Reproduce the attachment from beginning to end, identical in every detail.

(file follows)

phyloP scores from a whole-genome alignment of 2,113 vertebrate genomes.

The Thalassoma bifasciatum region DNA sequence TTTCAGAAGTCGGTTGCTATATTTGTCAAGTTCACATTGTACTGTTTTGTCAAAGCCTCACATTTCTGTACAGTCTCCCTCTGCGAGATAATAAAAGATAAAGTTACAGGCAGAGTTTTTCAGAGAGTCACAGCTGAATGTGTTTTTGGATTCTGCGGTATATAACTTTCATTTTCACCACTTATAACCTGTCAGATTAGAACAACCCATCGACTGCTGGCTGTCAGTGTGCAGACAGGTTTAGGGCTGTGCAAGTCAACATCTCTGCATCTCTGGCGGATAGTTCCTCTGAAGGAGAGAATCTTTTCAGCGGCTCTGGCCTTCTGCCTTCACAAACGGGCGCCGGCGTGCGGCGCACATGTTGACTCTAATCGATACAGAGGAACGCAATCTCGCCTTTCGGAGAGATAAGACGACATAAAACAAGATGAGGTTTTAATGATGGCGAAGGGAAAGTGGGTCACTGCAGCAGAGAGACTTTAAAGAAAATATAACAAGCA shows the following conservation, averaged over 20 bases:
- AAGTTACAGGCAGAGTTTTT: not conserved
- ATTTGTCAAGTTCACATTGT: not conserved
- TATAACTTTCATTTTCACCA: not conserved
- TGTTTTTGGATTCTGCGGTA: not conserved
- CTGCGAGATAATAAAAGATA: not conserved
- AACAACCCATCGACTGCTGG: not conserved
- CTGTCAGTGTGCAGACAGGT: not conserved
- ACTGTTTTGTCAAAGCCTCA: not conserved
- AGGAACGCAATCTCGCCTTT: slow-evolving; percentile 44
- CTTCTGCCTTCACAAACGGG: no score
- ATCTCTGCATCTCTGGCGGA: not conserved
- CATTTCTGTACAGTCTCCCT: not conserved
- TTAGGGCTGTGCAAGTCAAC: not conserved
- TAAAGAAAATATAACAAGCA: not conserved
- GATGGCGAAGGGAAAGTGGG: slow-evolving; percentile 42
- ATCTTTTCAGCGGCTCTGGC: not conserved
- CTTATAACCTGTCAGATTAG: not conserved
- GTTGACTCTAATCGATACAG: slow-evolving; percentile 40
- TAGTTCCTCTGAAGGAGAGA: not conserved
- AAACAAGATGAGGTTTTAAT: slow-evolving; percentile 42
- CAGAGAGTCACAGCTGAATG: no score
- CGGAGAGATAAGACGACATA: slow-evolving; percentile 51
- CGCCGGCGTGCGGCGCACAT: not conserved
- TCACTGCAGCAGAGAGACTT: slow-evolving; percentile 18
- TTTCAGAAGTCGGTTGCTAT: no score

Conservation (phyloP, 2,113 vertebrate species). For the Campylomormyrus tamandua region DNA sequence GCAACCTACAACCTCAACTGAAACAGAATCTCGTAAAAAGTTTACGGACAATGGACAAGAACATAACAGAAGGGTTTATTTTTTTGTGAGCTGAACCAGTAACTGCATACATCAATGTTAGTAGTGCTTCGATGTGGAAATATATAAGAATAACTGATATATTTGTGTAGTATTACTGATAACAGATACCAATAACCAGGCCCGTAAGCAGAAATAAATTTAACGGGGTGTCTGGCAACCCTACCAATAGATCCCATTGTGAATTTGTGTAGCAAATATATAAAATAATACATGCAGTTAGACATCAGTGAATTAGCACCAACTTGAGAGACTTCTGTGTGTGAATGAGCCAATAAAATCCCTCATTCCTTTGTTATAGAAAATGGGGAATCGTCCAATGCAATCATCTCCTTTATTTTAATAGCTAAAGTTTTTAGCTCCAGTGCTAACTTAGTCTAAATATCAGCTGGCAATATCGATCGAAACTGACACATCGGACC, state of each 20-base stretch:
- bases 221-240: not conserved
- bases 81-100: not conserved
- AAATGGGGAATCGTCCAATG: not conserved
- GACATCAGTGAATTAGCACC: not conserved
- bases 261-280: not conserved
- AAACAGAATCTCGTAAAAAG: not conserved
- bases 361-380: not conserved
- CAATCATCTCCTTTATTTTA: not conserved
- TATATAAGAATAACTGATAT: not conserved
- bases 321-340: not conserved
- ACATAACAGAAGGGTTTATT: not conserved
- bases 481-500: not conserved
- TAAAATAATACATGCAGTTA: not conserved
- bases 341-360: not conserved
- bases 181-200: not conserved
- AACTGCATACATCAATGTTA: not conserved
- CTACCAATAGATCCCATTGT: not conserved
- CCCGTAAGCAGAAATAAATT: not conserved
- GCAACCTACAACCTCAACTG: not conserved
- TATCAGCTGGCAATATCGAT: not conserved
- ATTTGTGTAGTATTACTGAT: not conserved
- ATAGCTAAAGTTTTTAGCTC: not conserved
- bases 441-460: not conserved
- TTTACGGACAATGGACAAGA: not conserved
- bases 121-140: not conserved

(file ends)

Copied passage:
phyloP scores from a whole-genome alignment of 2,113 vertebrate genomes.

The Thalassoma bifasciatum region DNA sequence TTTCAGAAGTCGGTTGCTATATTTGTCAAGTTCACATTGTACTGTTTTGTCAAAGCCTCACATTTCTGTACAGTCTCCCTCTGCGAGATAATAAAAGATAAAGTTACAGGCAGAGTTTTTCAGAGAGTCACAGCTGAATGTGTTTTTGGATTCTGCGGTATATAACTTTCATTTTCACCACTTATAACCTGTCAGATTAGAACAACCCATCGACTGCTGGCTGTCAGTGTGCAGACAGGTTTAGGGCTGTGCAAGTCAACATCTCTGCATCTCTGGCGGATAGTTCCTCTGAAGGAGAGAATCTTTTCAGCGGCTCTGGCCTTCTGCCTTCACAAACGGGCGCCGGCGTGCGGCGCACATGTTGACTCTAATCGATACAGAGGAACGCAATCTCGCCTTTCGGAGAGATAAGACGACATAAAACAAGATGAGGTTTTAATGATGGCGAAGGGAAAGTGGGTCACTGCAGCAGAGAGACTTTAAAGAAAATATAACAAGCA shows the following conservation, averaged over 20 bases:
- AAGTTACAGGCAGAGTTTTT: not conserved
- ATTTGTCAAGTTCACATTGT: not conserved
- TATAACTTTCATTTTCACCA: not conserved
- TGTTTTTGGATTCTGCGGTA: not conserved
- CTGCGAGATAATAAAAGATA: not conserved
- AACAACCCATCGACTGCTGG: not conserved
- CTGTCAGTGTGCAGACAGGT: not conserved
- ACTGTTTTGTCAAAGCCTCA: not conserved
- AGGAACGCAATCTCGCCTTT: slow-evolving; percentile 44
- CTTCTGCCTTCACAAACGGG: no score
- ATCTCTGCATCTCTGGCGGA: not conserved
- CATTTCTGTACAGTCTCCCT: not conserved
- TTAGGGCTGTGCAAGTCAAC: not conserved
- TAAAGAAAATATAACAAGCA: not conserved
- GATGGCGAAGGGAAAGTGGG: slow-evolving; percentile 42
- ATCTTTTCAGCGGCTCTGGC: not conserved
- CTTATAACCTGTCAGATTAG: not conserved
- GTTGACTCTAATCGATACAG: slow-evolving; percentile 40
- TAGTTCCTCTGAAGGAGAGA: not conserved
- AAACAAGATGAGGTTTTAAT: slow-evolving; percentile 42
- CAGAGAGTCACAGCTGAATG: no score
- CGGAGAGATAAGACGACATA: slow-evolving; percentile 51
- CGCCGGCGTGCGGCGCACAT: not conserved
- TCACTGCAGCAGAGAGACTT: slow-evolving; percentile 18
- TTTCAGAAGTCGGTTGCTAT: no score

Conservation (phyloP, 2,113 vertebrate species). For the Campylomormyrus tamandua region DNA sequence GCAACCTACAACCTCAACTGAAACAGAATCTCGTAAAAAGTTTACGGACAATGGACAAGAACATAACAGAAGGGTTTATTTTTTTGTGAGCTGAACCAGTAACTGCATACATCAATGTTAGTAGTGCTTCGATGTGGAAATATATAAGAATAACTGATATATTTGTGTAGTATTACTGATAACAGATACCAATAACCAGGCCCGTAAGCAGAAATAAATTTAACGGGGTGTCTGGCAACCCTACCAATAGATCCCATTGTGAATTTGTGTAGCAAATATATAAAATAATACATGCAGTTAGACATCAGTGAATTAGCACCAACTTGAGAGACTTCTGTGTGTGAATGAGCCAATAAAATCCCTCATTCCTTTGTTATAGAAAATGGGGAATCGTCCAATGCAATCATCTCCTTTATTTTAATAGCTAAAGTTTTTAGCTCCAGTGCTAACTTAGTCTAAATATCAGCTGGCAATATCGATCGAAACTGACACATCGGACC, state of each 20-base stretch:
- bases 221-240: not conserved
- bases 81-100: not conserved
- AAATGGGGAATCGTCCAATG: not conserved
- GACATCAGTGAATTAGCACC: not conserved
- bases 261-280: not conserved
- AAACAGAATCTCGTAAAAAG: not conserved
- bases 361-380: not conserved
- CAATCATCTCCTTTATTTTA: not conserved
- TATATAAGAATAACTGATAT: not conserved
- bases 321-340: not conserved
- ACATAACAGAAGGGTTTATT: not conserved
- bases 481-500: not conserved
- TAAAATAATACATGCAGTTA: not conserved
- bases 341-360: not conserved
- bases 181-200: not conserved
- AACTGCATACATCAATGTTA: not conserved
- CTACCAATAGATCCCATTGT: not conserved
- CCCGTAAGCAGAAATAAATT: not conserved
- GCAACCTACAACCTCAACTG: not conserved
- TATCAGCTGGCAATATCGAT: not conserved
- ATTTGTGTAGTATTACTGAT: not conserved
- ATAGCTAAAGTTTTTAGCTC: not conserved
- bases 441-460: not conserved
- TTTACGGACAATGGACAAGA: not conserved
- bases 121-140: not conserved